Study

Secondary succession and natural habitat restoration in abandoned rice fields of central Korea

  • Published source details Lee C., You Y. & Robinson G.R. (2002) Secondary succession and natural habitat restoration in abandoned rice fields of central Korea. Restoration Ecology, 10, 306-314.

Actions

This study is summarised as evidence for the following.

Action Category

Abandon cropland: allow freshwater marshes or swamps to recover without active intervention

Action Link
Marsh and Swamp Conservation
  1. Abandon cropland: allow freshwater marshes or swamps to recover without active intervention

    A site comparison study in 1993 involving five abandoned rice paddies in northern South Korea (Lee et al. 2002) reported that they were colonized by wetland plants, with increases over 10 years in woody plant dominance and plant species richness. Statistical significance was not assessed. The overall plant community composition differed between wetlands abandoned for different lengths of time (data reported as a graphical analysis and importance values). Paddies abandoned for ≤3 years were dominated by herbaceous wetland plant species. A paddy abandoned for seven years was co-dominated by common rush Juncus effusus and willow Salix coriyanagi. Paddies abandoned for 10 years were dominated by willow with some Japanese alder Alnus japonica. The Japanese alder had an average stem diameter of <1 cm, compared to 20–24 cm in nearby mature alder stands. Finally, total plant species richness increased with the length of time paddies had been abandoned (data reported as rank-abundance curves). Methods: In summer 1993, plant species and their cover were recorded in five rice paddies (23–26 quadrats/paddy, each 1–5 m2) abandoned for varying lengths of time (<1, 3, 7 or 10 years). The paddies had naturally wet soils and had been cultivated using traditional techniques. Japanese alder diameter was also surveyed in seven nearby, 40-year-old forests (one 400-m2 plot/forest).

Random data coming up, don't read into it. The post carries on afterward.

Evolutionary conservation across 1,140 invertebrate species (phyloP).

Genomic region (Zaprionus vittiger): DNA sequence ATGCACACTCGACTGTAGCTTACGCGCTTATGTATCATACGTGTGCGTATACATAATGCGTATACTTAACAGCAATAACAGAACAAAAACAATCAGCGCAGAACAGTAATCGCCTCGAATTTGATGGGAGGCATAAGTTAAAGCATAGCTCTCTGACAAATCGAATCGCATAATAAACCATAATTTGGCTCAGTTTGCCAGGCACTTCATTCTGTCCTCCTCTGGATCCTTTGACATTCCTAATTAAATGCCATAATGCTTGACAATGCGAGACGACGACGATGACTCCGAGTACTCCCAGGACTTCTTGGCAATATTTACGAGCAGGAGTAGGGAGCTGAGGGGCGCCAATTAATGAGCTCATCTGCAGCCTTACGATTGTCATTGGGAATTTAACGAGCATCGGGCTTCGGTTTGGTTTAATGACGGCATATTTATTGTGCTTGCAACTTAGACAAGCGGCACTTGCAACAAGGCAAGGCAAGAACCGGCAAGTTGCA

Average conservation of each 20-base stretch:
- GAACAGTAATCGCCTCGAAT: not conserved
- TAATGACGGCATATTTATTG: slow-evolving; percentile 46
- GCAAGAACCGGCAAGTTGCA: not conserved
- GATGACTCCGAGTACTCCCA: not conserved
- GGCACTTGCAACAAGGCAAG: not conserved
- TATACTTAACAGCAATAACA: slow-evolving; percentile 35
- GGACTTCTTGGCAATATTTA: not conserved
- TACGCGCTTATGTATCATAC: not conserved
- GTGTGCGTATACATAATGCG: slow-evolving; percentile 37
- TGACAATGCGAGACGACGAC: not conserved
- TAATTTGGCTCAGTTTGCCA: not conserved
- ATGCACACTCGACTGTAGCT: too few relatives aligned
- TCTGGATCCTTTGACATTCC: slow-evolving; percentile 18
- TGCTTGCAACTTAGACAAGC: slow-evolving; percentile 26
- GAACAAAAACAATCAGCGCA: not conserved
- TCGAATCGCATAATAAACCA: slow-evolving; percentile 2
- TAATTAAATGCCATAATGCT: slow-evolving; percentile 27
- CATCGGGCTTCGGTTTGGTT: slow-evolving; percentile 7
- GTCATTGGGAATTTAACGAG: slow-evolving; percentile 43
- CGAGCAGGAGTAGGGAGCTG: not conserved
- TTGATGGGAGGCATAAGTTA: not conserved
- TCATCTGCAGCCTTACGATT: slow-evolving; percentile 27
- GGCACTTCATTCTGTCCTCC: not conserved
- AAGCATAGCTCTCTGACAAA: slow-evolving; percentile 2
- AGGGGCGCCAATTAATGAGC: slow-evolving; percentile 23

(Summarised by: Nigel Taylor)

Output references
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